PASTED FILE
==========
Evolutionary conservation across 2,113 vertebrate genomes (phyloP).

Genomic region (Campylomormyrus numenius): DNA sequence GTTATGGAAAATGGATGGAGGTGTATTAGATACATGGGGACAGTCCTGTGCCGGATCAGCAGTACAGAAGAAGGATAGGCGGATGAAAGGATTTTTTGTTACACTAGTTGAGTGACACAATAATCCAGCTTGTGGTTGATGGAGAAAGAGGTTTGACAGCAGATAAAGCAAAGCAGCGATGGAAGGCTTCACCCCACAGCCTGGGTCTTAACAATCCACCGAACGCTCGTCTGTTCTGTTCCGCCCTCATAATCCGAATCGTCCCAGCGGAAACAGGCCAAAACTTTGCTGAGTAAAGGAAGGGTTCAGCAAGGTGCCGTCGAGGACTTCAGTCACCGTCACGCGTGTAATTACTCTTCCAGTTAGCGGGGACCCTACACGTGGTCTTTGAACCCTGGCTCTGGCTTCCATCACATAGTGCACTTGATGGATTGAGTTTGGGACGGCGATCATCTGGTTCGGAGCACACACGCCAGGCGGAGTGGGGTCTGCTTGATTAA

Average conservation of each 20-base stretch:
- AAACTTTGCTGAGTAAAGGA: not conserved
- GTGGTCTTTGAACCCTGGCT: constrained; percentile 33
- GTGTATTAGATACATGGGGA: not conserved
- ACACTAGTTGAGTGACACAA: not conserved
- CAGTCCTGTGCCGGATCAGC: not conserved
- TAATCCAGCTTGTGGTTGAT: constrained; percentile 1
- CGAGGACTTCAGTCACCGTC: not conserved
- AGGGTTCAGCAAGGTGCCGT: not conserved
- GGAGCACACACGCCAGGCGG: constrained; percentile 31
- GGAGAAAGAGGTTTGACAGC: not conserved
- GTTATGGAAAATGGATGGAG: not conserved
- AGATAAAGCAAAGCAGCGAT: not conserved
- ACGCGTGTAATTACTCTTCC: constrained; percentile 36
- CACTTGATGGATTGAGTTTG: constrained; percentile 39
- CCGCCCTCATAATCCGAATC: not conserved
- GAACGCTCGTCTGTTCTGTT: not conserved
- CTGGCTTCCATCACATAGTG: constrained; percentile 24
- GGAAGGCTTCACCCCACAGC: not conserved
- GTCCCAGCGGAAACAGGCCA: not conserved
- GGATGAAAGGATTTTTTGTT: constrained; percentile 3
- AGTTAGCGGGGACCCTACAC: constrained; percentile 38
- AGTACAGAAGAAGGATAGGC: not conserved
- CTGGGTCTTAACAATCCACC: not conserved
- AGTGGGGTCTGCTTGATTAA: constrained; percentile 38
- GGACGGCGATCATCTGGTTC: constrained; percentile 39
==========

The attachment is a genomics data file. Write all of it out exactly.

Evolutionary conservation across 2,113 vertebrate genomes (phyloP).

Genomic region (Campylomormyrus numenius): DNA sequence GTTATGGAAAATGGATGGAGGTGTATTAGATACATGGGGACAGTCCTGTGCCGGATCAGCAGTACAGAAGAAGGATAGGCGGATGAAAGGATTTTTTGTTACACTAGTTGAGTGACACAATAATCCAGCTTGTGGTTGATGGAGAAAGAGGTTTGACAGCAGATAAAGCAAAGCAGCGATGGAAGGCTTCACCCCACAGCCTGGGTCTTAACAATCCACCGAACGCTCGTCTGTTCTGTTCCGCCCTCATAATCCGAATCGTCCCAGCGGAAACAGGCCAAAACTTTGCTGAGTAAAGGAAGGGTTCAGCAAGGTGCCGTCGAGGACTTCAGTCACCGTCACGCGTGTAATTACTCTTCCAGTTAGCGGGGACCCTACACGTGGTCTTTGAACCCTGGCTCTGGCTTCCATCACATAGTGCACTTGATGGATTGAGTTTGGGACGGCGATCATCTGGTTCGGAGCACACACGCCAGGCGGAGTGGGGTCTGCTTGATTAA

Average conservation of each 20-base stretch:
- AAACTTTGCTGAGTAAAGGA: not conserved
- GTGGTCTTTGAACCCTGGCT: constrained; percentile 33
- GTGTATTAGATACATGGGGA: not conserved
- ACACTAGTTGAGTGACACAA: not conserved
- CAGTCCTGTGCCGGATCAGC: not conserved
- TAATCCAGCTTGTGGTTGAT: constrained; percentile 1
- CGAGGACTTCAGTCACCGTC: not conserved
- AGGGTTCAGCAAGGTGCCGT: not conserved
- GGAGCACACACGCCAGGCGG: constrained; percentile 31
- GGAGAAAGAGGTTTGACAGC: not conserved
- GTTATGGAAAATGGATGGAG: not conserved
- AGATAAAGCAAAGCAGCGAT: not conserved
- ACGCGTGTAATTACTCTTCC: constrained; percentile 36
- CACTTGATGGATTGAGTTTG: constrained; percentile 39
- CCGCCCTCATAATCCGAATC: not conserved
- GAACGCTCGTCTGTTCTGTT: not conserved
- CTGGCTTCCATCACATAGTG: constrained; percentile 24
- GGAAGGCTTCACCCCACAGC: not conserved
- GTCCCAGCGGAAACAGGCCA: not conserved
- GGATGAAAGGATTTTTTGTT: constrained; percentile 3
- AGTTAGCGGGGACCCTACAC: constrained; percentile 38
- AGTACAGAAGAAGGATAGGC: not conserved
- CTGGGTCTTAACAATCCACC: not conserved
- AGTGGGGTCTGCTTGATTAA: constrained; percentile 38
- GGACGGCGATCATCTGGTTC: constrained; percentile 39